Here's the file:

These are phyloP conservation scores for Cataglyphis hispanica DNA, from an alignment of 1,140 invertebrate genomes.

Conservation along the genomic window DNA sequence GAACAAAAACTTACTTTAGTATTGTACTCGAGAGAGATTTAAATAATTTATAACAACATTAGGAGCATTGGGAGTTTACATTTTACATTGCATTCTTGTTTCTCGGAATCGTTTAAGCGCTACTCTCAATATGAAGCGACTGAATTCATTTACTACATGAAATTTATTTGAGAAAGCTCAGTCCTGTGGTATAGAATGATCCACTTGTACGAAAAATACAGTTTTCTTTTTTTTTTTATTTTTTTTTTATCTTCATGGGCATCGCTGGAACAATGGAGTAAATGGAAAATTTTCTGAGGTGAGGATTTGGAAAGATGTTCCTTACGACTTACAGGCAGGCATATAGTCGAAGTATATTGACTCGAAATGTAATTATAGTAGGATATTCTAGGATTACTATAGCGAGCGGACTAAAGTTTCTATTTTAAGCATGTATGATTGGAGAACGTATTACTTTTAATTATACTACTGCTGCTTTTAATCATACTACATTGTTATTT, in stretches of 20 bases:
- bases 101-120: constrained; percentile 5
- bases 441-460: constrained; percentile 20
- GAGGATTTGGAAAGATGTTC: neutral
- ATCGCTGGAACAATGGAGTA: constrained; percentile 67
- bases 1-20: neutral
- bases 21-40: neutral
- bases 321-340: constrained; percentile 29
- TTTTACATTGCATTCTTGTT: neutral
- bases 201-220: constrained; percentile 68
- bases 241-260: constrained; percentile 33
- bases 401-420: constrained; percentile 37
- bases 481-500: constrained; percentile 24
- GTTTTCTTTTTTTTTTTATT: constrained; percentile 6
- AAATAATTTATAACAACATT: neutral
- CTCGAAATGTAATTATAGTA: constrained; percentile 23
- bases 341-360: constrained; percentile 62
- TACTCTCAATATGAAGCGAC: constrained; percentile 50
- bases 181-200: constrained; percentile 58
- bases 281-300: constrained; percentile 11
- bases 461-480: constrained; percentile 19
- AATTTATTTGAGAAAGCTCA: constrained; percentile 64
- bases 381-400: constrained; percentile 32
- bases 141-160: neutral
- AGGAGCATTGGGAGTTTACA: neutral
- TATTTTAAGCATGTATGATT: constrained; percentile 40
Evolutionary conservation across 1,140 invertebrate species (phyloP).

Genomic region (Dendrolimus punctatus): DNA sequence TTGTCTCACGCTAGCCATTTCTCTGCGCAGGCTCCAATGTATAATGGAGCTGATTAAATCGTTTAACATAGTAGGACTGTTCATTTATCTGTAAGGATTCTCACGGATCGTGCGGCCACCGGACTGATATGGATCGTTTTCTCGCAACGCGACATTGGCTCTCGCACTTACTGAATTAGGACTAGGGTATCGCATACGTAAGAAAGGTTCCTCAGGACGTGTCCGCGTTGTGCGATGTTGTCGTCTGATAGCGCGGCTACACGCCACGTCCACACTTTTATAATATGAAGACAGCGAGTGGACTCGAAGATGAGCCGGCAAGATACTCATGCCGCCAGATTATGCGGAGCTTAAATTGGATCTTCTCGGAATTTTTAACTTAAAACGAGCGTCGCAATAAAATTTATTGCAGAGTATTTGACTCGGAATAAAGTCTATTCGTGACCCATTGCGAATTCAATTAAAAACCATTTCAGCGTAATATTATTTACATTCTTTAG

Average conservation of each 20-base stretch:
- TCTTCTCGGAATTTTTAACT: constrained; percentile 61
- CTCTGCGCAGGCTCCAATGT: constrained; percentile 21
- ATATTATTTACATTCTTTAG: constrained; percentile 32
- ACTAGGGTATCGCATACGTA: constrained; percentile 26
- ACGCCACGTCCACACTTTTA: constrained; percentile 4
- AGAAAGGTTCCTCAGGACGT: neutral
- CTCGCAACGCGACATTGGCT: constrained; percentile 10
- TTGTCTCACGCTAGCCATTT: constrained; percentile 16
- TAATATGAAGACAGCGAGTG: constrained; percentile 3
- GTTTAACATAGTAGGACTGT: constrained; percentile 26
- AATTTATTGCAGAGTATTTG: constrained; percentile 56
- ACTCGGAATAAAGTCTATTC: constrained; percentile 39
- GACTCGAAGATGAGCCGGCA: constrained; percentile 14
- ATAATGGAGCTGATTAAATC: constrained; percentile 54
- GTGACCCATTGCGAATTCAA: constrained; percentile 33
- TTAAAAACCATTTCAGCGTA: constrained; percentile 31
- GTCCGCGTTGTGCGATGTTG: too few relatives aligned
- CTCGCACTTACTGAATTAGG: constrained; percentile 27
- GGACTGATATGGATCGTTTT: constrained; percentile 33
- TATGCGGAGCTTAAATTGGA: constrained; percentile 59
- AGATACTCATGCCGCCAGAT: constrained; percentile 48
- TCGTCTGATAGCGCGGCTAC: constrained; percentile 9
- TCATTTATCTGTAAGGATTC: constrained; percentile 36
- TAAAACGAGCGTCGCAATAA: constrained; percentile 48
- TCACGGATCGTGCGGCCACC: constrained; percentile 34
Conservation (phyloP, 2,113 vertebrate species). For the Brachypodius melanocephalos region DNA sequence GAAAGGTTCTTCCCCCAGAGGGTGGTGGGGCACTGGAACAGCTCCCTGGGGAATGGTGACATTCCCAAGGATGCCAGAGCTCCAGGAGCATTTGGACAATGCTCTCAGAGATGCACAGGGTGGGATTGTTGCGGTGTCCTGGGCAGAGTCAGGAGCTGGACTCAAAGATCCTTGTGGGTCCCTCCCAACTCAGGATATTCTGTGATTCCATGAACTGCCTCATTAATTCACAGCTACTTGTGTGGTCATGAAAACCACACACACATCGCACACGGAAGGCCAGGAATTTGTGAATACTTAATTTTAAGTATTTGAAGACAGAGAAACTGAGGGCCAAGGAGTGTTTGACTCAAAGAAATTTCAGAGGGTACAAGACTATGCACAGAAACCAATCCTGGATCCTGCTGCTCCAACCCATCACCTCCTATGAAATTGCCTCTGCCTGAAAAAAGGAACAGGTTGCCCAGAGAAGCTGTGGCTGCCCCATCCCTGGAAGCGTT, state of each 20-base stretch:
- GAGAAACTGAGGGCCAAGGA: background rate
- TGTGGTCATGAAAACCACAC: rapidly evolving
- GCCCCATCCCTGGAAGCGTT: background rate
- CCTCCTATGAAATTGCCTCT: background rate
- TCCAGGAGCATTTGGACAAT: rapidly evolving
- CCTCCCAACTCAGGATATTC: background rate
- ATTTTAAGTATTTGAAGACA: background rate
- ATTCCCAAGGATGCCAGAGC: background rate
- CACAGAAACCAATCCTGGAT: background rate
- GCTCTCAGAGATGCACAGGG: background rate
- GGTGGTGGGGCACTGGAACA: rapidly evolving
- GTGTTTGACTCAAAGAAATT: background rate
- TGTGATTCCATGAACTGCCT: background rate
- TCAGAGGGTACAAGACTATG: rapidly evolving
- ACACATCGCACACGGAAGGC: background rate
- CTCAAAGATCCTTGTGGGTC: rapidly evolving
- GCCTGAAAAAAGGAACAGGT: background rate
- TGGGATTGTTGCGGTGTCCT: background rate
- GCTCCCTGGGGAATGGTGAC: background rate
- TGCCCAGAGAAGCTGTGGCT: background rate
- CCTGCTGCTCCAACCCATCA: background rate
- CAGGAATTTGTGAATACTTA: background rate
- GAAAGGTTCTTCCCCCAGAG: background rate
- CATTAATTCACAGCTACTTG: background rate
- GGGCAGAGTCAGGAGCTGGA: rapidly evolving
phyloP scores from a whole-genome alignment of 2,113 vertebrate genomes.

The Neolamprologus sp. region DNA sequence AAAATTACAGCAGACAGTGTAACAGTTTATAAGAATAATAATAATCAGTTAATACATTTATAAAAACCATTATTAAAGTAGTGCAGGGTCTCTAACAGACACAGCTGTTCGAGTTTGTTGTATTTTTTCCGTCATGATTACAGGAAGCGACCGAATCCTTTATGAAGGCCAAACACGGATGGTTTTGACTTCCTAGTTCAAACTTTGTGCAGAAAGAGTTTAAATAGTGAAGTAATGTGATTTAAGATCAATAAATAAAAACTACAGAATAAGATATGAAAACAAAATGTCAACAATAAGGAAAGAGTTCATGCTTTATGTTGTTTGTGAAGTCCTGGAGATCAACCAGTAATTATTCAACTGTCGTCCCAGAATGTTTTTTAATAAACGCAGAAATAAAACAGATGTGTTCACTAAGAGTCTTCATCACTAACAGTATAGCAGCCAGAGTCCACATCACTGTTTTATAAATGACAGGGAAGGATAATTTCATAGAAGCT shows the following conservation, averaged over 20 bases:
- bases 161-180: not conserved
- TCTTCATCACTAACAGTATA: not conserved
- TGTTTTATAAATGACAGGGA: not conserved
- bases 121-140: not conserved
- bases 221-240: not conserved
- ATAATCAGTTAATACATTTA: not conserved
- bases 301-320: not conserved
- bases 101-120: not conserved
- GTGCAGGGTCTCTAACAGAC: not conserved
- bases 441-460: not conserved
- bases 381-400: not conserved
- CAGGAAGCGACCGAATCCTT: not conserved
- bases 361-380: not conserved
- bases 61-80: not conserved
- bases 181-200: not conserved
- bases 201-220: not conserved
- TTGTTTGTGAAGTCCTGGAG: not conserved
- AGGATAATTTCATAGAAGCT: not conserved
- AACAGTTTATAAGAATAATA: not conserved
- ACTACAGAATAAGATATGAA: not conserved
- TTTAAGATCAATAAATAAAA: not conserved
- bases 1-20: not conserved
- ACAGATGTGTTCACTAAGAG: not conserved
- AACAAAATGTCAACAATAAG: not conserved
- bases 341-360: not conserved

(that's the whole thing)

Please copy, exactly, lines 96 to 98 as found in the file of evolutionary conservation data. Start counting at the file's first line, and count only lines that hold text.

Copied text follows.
- bases 361-380: not conserved
- bases 61-80: not conserved
- bases 181-200: not conserved